Where the Wild Things Are is the first exposure many people have to fantasy. The author and artist Maurice Sendak created this beloved children’s book, along with writing and illustrating twenty-one other works, creating the illustrations for almost a hundred more, and even providing the set design for several ballets and operas. Sendak is universally regarded as a genius…and yet his work can be so strange that it’s hard to describe exactly why people love it as much as they do.

Rolling Stone editor Jonathan Cott has compiled several years of his interviews with Sendak into the upcoming book, There’s a Mystery There – The Primal Vision of Maurice Sendak, going into loving detail about Sendak’s childhood, his passions, and his influences. Cott also spends several chapters of interviewing prominent fans and friends of Sendak to take a deeper look into what the artist was trying to say, and what might have shaped a child of a Polish immigrant into one of the most famous artists of the century.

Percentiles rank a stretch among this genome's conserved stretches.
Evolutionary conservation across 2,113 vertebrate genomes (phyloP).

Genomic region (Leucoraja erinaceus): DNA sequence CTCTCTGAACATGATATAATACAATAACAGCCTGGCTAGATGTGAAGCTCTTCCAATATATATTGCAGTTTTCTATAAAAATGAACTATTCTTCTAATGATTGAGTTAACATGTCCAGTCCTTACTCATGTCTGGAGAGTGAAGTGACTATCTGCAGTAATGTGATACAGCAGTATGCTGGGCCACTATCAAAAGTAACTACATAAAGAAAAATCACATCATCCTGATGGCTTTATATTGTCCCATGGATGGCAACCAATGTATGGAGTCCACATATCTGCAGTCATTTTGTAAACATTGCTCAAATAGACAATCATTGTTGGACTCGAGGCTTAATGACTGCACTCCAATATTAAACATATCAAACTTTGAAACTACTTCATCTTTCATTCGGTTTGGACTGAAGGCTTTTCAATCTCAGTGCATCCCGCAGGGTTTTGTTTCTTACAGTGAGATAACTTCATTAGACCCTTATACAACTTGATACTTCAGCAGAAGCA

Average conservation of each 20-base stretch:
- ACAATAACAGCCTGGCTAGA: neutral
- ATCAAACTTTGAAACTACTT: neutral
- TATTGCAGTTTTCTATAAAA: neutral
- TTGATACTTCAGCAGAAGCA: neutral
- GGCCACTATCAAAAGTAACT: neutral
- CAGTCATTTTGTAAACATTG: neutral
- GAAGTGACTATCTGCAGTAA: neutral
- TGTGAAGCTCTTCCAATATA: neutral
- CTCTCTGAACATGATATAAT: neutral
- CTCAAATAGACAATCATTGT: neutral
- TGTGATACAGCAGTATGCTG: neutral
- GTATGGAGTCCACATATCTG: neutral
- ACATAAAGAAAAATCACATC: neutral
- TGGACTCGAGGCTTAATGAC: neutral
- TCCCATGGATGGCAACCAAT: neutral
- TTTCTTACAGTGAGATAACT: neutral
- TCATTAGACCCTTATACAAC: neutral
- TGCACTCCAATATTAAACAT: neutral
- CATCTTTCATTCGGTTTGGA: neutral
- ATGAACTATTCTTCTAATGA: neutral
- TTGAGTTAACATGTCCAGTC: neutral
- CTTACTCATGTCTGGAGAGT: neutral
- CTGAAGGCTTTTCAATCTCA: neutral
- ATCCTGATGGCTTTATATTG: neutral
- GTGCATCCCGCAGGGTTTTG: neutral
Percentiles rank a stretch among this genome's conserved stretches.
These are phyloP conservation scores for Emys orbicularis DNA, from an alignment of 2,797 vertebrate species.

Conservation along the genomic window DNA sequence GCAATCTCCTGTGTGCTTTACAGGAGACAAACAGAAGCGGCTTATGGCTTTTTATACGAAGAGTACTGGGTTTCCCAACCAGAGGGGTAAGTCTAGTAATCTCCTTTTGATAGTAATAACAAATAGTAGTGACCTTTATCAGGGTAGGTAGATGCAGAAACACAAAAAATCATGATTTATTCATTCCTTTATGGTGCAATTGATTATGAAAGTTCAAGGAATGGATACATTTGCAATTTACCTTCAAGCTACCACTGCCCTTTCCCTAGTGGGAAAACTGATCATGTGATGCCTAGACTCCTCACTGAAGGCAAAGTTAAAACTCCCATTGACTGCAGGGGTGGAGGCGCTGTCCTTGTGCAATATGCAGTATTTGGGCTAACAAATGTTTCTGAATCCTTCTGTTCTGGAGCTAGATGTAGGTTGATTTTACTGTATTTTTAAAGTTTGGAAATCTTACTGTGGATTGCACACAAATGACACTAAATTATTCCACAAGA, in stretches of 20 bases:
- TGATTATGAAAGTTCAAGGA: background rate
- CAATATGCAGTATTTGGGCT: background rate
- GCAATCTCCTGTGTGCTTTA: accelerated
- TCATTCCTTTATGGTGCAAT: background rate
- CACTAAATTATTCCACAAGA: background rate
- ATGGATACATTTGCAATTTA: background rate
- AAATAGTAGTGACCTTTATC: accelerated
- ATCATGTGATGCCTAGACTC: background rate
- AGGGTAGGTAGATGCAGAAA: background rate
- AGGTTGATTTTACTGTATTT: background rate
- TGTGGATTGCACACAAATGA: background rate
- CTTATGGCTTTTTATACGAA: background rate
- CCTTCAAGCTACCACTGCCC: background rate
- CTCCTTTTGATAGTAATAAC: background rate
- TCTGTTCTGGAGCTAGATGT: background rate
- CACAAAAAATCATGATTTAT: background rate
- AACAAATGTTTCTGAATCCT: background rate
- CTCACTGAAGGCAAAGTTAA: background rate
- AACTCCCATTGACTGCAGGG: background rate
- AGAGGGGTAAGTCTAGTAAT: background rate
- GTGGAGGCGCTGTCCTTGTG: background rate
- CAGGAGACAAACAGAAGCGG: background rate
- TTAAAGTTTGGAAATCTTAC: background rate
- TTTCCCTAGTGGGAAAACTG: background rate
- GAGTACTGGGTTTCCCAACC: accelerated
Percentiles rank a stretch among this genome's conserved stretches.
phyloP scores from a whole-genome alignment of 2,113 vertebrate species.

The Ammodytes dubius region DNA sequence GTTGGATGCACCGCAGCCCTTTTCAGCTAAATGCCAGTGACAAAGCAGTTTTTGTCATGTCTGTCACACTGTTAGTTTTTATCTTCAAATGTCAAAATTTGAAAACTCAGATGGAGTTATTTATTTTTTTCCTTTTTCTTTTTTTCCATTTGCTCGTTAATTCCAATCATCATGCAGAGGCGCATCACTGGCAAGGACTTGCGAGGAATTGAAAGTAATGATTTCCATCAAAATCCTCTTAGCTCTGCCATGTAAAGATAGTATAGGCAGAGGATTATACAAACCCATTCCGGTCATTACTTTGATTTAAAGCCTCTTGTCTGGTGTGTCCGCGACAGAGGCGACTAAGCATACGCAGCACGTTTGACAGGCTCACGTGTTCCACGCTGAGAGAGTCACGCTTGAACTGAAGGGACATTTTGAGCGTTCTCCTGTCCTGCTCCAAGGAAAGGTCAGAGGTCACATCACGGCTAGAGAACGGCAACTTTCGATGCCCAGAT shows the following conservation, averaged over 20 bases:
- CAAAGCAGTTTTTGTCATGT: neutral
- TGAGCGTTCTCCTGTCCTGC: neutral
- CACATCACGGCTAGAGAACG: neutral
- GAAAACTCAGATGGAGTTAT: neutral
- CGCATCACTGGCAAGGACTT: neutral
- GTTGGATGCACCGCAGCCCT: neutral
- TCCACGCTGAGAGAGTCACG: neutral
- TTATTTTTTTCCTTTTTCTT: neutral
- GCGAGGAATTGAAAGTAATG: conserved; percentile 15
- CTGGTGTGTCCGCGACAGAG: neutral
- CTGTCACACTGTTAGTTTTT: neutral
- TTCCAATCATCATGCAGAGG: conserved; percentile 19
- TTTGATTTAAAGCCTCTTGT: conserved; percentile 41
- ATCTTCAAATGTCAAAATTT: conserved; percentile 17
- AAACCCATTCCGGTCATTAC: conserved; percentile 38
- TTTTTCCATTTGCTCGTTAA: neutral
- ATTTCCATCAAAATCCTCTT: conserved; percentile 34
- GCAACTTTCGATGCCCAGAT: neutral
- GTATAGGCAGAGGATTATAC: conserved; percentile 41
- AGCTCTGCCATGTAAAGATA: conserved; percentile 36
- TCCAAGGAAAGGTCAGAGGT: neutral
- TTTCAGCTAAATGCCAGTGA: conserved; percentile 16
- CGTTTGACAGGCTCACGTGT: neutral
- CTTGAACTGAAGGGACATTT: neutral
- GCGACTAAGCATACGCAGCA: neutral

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Review – Scooby Apocalypse

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Review – Scooby Apocalypse

I wasn’t much of a Scooby fan growing up; the recycled Hanna-Barbera animations always bugged me. But I’m a fan of 80s nostalgia just as much as the next geek, so I took a look at the collected Scooby Apocalypse graphic novel, without expecting much.

I’ve gotta say, I’m pleasantly surprised. The story is sometimes repetitive, but the dark tone and clever dialogue makes up for it. And the art’s beautiful. See below for a recap, review, and preview pages from Scooby Apocalypse.

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Review – Hacksaw Ridge

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Review – Hacksaw Ridge

By guest columnist my_year_in_movies.